Stefan Struve is declared the winner at UFC 146 in Las Vegas, Nevada on May 26, 2012. Photo by Esther Lin via MMA Fighting
Both men had their strengths and flaws, and both just so happened to match perfectly. Johnson being perhaps the most powerful puncher in the division but possessing an Achilles' heel of a ground game while Struve's primary weapon was his submissions and his weakness was his ability to take a big punch.
Whoever could impose their will would be the man who came out the victory.
So what fatal flaw did Johnson commit which cost him a legitimate chance at victory? Also, what happens next for both heavyweights?
Follow me after the jump for our Stefan Struve vs. Lavar Johnson UFC 146 post-fight review and analysis.
Johnson didn't waste any time, pressing forward, throwing a huge body shot and attacking with an uppercut as Struve was quickly backed into the fence.
From here, though, is where I have a serious problem with his strategy. Unlike the Pat Barry and Joey Beltran fights where he kept his distance while his opponent was trapped against the fence and then hammered them with hooks and uppercuts, Johnson remained clinched with Struve, which eliminated all the power from his punches.
Johnson tried to throw some big left hands, but Struve was able to absorb them because he didn't have any distance to actually put some force behind them. Instead, Struve grabbed a left overhook and pulled guard, taking the fight to the ground at all costs.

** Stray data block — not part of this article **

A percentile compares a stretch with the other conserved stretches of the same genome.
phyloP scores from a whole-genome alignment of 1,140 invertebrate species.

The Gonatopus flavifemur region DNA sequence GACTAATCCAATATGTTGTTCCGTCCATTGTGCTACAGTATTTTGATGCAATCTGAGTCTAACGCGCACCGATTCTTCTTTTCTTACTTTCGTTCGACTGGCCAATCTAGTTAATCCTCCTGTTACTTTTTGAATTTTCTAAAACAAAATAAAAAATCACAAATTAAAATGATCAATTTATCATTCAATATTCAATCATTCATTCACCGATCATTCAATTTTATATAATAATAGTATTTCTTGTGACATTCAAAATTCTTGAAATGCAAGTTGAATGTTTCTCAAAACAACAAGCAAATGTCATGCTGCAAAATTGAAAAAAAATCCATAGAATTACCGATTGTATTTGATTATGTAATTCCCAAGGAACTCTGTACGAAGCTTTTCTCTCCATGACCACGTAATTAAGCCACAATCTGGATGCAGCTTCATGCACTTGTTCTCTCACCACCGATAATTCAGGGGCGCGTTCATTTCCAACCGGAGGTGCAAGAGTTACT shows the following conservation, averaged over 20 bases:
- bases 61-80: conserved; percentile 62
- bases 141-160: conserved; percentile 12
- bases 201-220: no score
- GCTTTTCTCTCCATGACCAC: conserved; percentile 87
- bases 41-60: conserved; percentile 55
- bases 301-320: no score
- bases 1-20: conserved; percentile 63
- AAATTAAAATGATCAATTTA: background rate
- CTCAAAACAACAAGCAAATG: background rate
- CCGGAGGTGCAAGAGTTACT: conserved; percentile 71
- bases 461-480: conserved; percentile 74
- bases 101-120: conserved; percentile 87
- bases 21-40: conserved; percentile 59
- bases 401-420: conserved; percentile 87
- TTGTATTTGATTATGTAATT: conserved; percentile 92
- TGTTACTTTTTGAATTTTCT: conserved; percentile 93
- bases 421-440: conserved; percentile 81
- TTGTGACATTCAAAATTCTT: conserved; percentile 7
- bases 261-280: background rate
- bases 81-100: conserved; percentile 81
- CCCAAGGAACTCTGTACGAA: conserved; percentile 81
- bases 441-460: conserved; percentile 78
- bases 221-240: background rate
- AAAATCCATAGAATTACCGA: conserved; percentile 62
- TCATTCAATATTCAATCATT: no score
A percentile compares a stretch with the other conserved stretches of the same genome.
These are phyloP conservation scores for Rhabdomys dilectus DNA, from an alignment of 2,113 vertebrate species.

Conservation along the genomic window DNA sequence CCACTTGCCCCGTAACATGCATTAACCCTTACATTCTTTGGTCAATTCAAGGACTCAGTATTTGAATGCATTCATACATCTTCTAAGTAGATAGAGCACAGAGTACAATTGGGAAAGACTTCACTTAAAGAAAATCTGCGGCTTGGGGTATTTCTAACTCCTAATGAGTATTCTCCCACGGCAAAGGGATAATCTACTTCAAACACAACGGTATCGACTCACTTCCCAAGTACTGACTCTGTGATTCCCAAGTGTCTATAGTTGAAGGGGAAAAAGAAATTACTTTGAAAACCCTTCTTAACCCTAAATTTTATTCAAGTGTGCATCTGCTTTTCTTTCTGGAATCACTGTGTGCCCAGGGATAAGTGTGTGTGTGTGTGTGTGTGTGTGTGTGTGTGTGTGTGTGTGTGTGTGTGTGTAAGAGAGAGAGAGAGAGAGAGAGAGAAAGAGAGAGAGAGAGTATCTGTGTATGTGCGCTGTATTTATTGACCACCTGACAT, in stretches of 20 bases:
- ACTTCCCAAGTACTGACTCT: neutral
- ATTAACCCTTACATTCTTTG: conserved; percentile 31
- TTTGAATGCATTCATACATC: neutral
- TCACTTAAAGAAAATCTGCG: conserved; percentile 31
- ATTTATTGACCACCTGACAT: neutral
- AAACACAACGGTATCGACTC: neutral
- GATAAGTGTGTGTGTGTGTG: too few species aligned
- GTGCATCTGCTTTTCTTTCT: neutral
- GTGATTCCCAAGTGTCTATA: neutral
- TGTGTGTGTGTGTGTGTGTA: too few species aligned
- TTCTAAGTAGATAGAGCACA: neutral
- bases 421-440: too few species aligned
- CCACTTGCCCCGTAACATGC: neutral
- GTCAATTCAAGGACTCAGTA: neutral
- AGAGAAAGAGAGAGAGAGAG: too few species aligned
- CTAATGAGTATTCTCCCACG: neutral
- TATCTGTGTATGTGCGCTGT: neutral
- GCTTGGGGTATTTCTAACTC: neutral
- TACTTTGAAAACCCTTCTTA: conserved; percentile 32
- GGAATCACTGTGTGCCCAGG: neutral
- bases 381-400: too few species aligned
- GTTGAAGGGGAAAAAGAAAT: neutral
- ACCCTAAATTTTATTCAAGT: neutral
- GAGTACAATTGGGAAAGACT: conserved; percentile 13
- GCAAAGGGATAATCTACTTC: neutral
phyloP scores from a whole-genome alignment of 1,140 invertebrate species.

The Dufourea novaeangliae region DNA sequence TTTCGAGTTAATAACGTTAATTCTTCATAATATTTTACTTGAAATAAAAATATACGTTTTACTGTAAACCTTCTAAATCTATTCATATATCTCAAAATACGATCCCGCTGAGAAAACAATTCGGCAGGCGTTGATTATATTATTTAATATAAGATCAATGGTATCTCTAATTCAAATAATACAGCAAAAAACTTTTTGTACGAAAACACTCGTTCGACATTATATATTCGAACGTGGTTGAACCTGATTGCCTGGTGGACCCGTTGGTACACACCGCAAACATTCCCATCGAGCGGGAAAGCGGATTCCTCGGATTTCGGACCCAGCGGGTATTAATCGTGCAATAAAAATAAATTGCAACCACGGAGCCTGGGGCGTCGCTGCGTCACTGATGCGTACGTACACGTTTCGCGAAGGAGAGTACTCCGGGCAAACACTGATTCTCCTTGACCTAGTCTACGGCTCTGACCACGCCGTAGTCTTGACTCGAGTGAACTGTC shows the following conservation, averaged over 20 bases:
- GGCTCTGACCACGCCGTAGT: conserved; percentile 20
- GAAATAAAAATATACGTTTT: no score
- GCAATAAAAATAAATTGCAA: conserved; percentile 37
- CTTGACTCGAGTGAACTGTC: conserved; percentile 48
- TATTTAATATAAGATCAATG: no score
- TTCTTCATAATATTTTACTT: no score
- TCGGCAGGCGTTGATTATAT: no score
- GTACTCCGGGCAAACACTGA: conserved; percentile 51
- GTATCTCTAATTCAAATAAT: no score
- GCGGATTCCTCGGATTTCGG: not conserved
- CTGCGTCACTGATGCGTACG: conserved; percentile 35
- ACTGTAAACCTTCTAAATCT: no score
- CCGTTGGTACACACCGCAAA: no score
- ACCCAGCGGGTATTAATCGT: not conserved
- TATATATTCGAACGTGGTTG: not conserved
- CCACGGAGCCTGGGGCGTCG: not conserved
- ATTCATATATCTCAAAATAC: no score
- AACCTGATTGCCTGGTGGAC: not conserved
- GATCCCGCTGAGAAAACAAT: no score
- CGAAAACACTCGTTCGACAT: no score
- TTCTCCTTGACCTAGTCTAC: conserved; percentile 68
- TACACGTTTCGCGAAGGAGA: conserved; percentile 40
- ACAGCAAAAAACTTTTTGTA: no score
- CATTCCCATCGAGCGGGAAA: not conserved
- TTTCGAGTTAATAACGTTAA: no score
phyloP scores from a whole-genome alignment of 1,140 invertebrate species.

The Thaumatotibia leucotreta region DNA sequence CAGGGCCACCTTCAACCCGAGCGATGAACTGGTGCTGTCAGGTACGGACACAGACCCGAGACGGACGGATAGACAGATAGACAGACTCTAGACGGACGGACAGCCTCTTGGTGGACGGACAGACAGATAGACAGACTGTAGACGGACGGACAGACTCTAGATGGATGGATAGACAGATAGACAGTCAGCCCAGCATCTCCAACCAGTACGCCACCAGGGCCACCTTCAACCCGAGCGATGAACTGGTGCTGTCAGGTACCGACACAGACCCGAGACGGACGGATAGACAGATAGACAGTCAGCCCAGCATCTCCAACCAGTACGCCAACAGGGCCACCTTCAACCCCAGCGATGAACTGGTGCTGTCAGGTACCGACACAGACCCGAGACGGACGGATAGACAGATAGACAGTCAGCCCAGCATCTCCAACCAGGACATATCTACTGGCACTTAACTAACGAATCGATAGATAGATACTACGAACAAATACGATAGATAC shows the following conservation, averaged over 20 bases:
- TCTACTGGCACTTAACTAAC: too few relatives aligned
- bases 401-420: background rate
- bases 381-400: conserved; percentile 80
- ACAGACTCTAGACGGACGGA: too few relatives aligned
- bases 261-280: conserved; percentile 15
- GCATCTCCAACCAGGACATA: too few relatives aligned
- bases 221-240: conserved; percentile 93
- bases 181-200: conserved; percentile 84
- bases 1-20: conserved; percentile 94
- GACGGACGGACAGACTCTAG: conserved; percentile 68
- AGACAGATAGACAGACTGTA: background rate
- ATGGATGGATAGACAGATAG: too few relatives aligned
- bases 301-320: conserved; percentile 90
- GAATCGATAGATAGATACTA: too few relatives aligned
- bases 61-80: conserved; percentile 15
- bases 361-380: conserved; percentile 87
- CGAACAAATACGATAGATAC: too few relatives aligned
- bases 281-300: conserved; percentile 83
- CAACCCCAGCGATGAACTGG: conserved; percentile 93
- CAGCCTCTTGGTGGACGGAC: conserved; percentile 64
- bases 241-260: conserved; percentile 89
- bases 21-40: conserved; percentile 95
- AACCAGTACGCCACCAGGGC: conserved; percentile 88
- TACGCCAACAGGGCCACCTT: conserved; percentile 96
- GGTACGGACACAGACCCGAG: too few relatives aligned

Once on the ground, it was only a matter of time. Struve attacked the overhooked arm, bringing his legs up and going belly down with his huge frame. Referee Josh Rosenthal immediately stepped in and put a halt to the proceedings and Struve did his victory lap around the cage.
For Lavar Johnson, this was a huge blunder on his part. He had Struve right where he wanted him, backed up against the fence, unable to escape his punches and then he completely left him off the hook by leaning on the big man and allowing Struve to tie him up with the overhook. If he had just taken a step backwards and continued to throw bombs, this could have been a completely different fight.
Johnson is still a powerful and dangerous striker. I wouldn't be surprised to see him matched up against someone along the lines of Brendan Schaub, Ednaldo Oliveira or fellow main card loser Dave Herman next.
For Stefan Struve, this was perhaps the smartest performance of his career. He knew he shouldn't stand and trade with Johnson and I don't think he even through one punch against him. Instead, he tied up the big man to make sure he'd be safe from ground and pound first and then pulled guard knowing that Johnson was very weak on the ground. That armbar was a thing of beauty as well, and I'm sure with his 6'11 frame, it probably hurts and torques even worse than a regular armbar. While this was an outcome I expected, I wasn't sure if Struve would actually stick to a gameplan. It was refreshing to watch.
I'd love to see him face his original opponent, Mark Hunt next. Hunt said his knee injury shouldn't require much off time and perhaps it can be made sooner rather than later. Other options for "The Skyscraper" include Stipe Miocic or perhaps the upcoming winner of the Antonio Rodrigo Nogueira vs. Cheick Kongo fight. All are options that would bring Struve closer to the upper levels of the division, something he's beginning to earn after his 8th UFC victory.
So what did you think, Maniacs?
Were you perplexed by Johnson's idea to clinch? Did Struve's aggressiveness in taking the fight to the ground impress you? What do you think the ceiling is for both fighters?